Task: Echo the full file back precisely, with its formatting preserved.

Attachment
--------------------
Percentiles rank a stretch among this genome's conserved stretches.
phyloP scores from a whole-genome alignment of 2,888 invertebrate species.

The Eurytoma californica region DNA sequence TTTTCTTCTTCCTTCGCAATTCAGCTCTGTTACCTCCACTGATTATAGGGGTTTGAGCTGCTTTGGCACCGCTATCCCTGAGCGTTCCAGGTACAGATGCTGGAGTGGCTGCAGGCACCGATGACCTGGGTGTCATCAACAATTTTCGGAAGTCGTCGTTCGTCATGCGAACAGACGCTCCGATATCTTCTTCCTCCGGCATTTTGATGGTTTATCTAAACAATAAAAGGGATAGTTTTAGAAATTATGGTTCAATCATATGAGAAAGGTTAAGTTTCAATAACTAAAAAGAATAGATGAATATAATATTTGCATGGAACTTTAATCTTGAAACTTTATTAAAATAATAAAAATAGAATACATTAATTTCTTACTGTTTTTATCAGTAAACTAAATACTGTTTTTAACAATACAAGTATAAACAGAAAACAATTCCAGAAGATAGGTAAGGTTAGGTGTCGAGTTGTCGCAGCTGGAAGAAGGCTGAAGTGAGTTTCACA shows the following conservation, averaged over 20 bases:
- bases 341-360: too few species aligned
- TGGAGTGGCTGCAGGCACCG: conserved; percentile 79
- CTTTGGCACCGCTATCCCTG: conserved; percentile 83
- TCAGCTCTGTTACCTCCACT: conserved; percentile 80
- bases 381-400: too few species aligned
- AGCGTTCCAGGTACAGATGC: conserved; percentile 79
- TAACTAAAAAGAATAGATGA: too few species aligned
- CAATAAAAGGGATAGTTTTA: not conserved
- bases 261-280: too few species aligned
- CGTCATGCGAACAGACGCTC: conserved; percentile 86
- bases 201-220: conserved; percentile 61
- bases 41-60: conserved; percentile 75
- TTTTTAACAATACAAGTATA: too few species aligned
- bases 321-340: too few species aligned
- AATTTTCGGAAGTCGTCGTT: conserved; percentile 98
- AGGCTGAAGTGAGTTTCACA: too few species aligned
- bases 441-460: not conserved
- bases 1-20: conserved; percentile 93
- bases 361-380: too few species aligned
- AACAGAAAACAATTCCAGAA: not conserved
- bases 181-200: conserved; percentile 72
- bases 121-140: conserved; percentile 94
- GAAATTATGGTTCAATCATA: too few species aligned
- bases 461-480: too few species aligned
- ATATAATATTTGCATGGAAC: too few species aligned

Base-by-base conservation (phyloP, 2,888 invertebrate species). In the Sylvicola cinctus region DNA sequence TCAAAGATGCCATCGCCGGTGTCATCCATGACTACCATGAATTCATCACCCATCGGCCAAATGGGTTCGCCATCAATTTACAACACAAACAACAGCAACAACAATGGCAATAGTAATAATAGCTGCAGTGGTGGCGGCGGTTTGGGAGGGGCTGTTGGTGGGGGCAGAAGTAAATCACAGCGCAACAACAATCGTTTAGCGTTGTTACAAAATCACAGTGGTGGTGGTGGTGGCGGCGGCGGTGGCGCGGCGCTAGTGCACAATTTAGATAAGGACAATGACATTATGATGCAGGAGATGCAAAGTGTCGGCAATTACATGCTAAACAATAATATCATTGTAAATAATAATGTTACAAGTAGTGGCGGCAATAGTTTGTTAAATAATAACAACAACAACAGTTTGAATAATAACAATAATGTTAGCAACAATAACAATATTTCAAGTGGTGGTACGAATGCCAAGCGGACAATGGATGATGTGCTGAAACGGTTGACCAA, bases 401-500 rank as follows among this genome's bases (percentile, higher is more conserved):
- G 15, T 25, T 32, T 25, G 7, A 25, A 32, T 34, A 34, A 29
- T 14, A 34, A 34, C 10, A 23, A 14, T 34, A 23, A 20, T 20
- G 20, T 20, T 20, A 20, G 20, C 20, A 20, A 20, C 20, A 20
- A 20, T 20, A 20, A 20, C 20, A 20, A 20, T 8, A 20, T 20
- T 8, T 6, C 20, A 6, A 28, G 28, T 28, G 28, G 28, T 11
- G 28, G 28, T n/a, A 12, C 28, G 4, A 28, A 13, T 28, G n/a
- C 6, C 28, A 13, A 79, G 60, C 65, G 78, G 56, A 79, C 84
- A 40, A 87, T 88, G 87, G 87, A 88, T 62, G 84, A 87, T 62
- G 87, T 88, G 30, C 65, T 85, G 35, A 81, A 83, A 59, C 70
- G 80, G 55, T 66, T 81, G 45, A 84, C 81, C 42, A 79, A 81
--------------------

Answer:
Percentiles rank a stretch among this genome's conserved stretches.
phyloP scores from a whole-genome alignment of 2,888 invertebrate species.

The Eurytoma californica region DNA sequence TTTTCTTCTTCCTTCGCAATTCAGCTCTGTTACCTCCACTGATTATAGGGGTTTGAGCTGCTTTGGCACCGCTATCCCTGAGCGTTCCAGGTACAGATGCTGGAGTGGCTGCAGGCACCGATGACCTGGGTGTCATCAACAATTTTCGGAAGTCGTCGTTCGTCATGCGAACAGACGCTCCGATATCTTCTTCCTCCGGCATTTTGATGGTTTATCTAAACAATAAAAGGGATAGTTTTAGAAATTATGGTTCAATCATATGAGAAAGGTTAAGTTTCAATAACTAAAAAGAATAGATGAATATAATATTTGCATGGAACTTTAATCTTGAAACTTTATTAAAATAATAAAAATAGAATACATTAATTTCTTACTGTTTTTATCAGTAAACTAAATACTGTTTTTAACAATACAAGTATAAACAGAAAACAATTCCAGAAGATAGGTAAGGTTAGGTGTCGAGTTGTCGCAGCTGGAAGAAGGCTGAAGTGAGTTTCACA shows the following conservation, averaged over 20 bases:
- bases 341-360: too few species aligned
- TGGAGTGGCTGCAGGCACCG: conserved; percentile 79
- CTTTGGCACCGCTATCCCTG: conserved; percentile 83
- TCAGCTCTGTTACCTCCACT: conserved; percentile 80
- bases 381-400: too few species aligned
- AGCGTTCCAGGTACAGATGC: conserved; percentile 79
- TAACTAAAAAGAATAGATGA: too few species aligned
- CAATAAAAGGGATAGTTTTA: not conserved
- bases 261-280: too few species aligned
- CGTCATGCGAACAGACGCTC: conserved; percentile 86
- bases 201-220: conserved; percentile 61
- bases 41-60: conserved; percentile 75
- TTTTTAACAATACAAGTATA: too few species aligned
- bases 321-340: too few species aligned
- AATTTTCGGAAGTCGTCGTT: conserved; percentile 98
- AGGCTGAAGTGAGTTTCACA: too few species aligned
- bases 441-460: not conserved
- bases 1-20: conserved; percentile 93
- bases 361-380: too few species aligned
- AACAGAAAACAATTCCAGAA: not conserved
- bases 181-200: conserved; percentile 72
- bases 121-140: conserved; percentile 94
- GAAATTATGGTTCAATCATA: too few species aligned
- bases 461-480: too few species aligned
- ATATAATATTTGCATGGAAC: too few species aligned

Base-by-base conservation (phyloP, 2,888 invertebrate species). In the Sylvicola cinctus region DNA sequence TCAAAGATGCCATCGCCGGTGTCATCCATGACTACCATGAATTCATCACCCATCGGCCAAATGGGTTCGCCATCAATTTACAACACAAACAACAGCAACAACAATGGCAATAGTAATAATAGCTGCAGTGGTGGCGGCGGTTTGGGAGGGGCTGTTGGTGGGGGCAGAAGTAAATCACAGCGCAACAACAATCGTTTAGCGTTGTTACAAAATCACAGTGGTGGTGGTGGTGGCGGCGGCGGTGGCGCGGCGCTAGTGCACAATTTAGATAAGGACAATGACATTATGATGCAGGAGATGCAAAGTGTCGGCAATTACATGCTAAACAATAATATCATTGTAAATAATAATGTTACAAGTAGTGGCGGCAATAGTTTGTTAAATAATAACAACAACAACAGTTTGAATAATAACAATAATGTTAGCAACAATAACAATATTTCAAGTGGTGGTACGAATGCCAAGCGGACAATGGATGATGTGCTGAAACGGTTGACCAA, bases 401-500 rank as follows among this genome's bases (percentile, higher is more conserved):
- G 15, T 25, T 32, T 25, G 7, A 25, A 32, T 34, A 34, A 29
- T 14, A 34, A 34, C 10, A 23, A 14, T 34, A 23, A 20, T 20
- G 20, T 20, T 20, A 20, G 20, C 20, A 20, A 20, C 20, A 20
- A 20, T 20, A 20, A 20, C 20, A 20, A 20, T 8, A 20, T 20
- T 8, T 6, C 20, A 6, A 28, G 28, T 28, G 28, G 28, T 11
- G 28, G 28, T n/a, A 12, C 28, G 4, A 28, A 13, T 28, G n/a
- C 6, C 28, A 13, A 79, G 60, C 65, G 78, G 56, A 79, C 84
- A 40, A 87, T 88, G 87, G 87, A 88, T 62, G 84, A 87, T 62
- G 87, T 88, G 30, C 65, T 85, G 35, A 81, A 83, A 59, C 70
- G 80, G 55, T 66, T 81, G 45, A 84, C 81, C 42, A 79, A 81